Glossary detail

Non-Recourse Factoring

On a global basis, Non-Recourse Factoring is currently second by volume to Recourse Factoring and mostly offers pretty much the same services, with the important addition of credit default cover.

The product is very popular when dealing with cross border business, where for example credit knowledge of a buyer may be harder for the Seller to ascertain.

As with Recourse Factoring, the Factor purchases the open account sales invoices of the Seller, provides them with up front funds and collects payment from the Buyers when the debt falls due. The Factor maintains the sales ledger by chasing debtors, sending regular statements of account, allocating received payments and reporting transaction histories and balances.

Non-Recourse factoring arrangements also are usually operated on a disclosed basis, so the Buyers are aware of the Factor’s involvement. A Notice of Assignment is placed on the Seller’s sales invoice instructing customers to make payment directly to the Factor.

The major difference is that in Non-Recourse Factoring, the Factor also takes the credit default risk of the Seller’s Buyers failing and (subject to pre-agreed limits) provides cover for any bad debts which are incurred.

Each existing and new Buyer will be vetted by the Factor and a specific ‘debtor limit’ is set on a case by case basis. Subject to their verification and confirmation, the Factor will consider invoices up to this limit as being ‘approved’ for funding. Any trading over the limit is usually at the Seller’s risk and, although it may be financed, is not insurance covered.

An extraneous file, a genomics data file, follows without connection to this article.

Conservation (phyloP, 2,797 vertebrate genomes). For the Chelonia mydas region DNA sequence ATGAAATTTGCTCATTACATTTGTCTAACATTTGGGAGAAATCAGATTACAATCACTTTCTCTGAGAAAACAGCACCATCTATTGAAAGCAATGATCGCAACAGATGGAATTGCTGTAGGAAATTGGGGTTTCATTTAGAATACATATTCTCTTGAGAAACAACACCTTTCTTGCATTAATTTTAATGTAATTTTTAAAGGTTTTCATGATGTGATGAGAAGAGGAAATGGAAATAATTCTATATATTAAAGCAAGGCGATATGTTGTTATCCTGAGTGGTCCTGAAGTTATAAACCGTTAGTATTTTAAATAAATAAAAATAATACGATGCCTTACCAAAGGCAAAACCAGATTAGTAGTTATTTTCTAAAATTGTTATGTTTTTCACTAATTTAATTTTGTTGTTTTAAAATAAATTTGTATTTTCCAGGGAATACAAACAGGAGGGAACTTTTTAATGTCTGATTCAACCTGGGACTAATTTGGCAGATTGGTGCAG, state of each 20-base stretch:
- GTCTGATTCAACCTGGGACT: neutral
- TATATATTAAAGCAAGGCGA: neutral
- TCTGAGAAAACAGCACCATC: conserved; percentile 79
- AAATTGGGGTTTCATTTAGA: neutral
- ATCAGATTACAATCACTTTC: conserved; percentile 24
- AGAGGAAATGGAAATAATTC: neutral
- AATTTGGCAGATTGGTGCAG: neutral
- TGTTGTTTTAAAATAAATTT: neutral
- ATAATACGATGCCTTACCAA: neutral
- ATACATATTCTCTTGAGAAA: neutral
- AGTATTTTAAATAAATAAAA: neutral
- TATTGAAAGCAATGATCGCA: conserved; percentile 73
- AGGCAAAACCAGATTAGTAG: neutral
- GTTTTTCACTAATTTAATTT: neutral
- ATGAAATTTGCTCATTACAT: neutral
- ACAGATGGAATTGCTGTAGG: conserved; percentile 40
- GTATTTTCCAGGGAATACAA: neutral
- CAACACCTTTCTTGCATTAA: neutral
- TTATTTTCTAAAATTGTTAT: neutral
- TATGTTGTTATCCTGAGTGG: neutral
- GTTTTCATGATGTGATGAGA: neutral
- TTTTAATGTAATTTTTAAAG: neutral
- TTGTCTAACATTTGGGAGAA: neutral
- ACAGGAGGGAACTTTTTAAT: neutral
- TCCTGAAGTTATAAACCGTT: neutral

But Invoices within the agreed debtor limit are covered, which means that any bad debt loss is absorbed by the Factor rather than the Seller.

It’s important to note that the cover only relates to credit default non-payment and not to disputes or any other reason for refusal to pay. Just as with Recourse Factoring, in the event of a non-credit default, the Seller is required to repurchase the invoice from the Factor.

For this reason, some people choose to describe the product as Factoring with Credit Protection. It’s generally a little more expensive than Recourse Factoring, but the cost of the insurance is usually much lower than it would be for the Seller if sourced by themselves.

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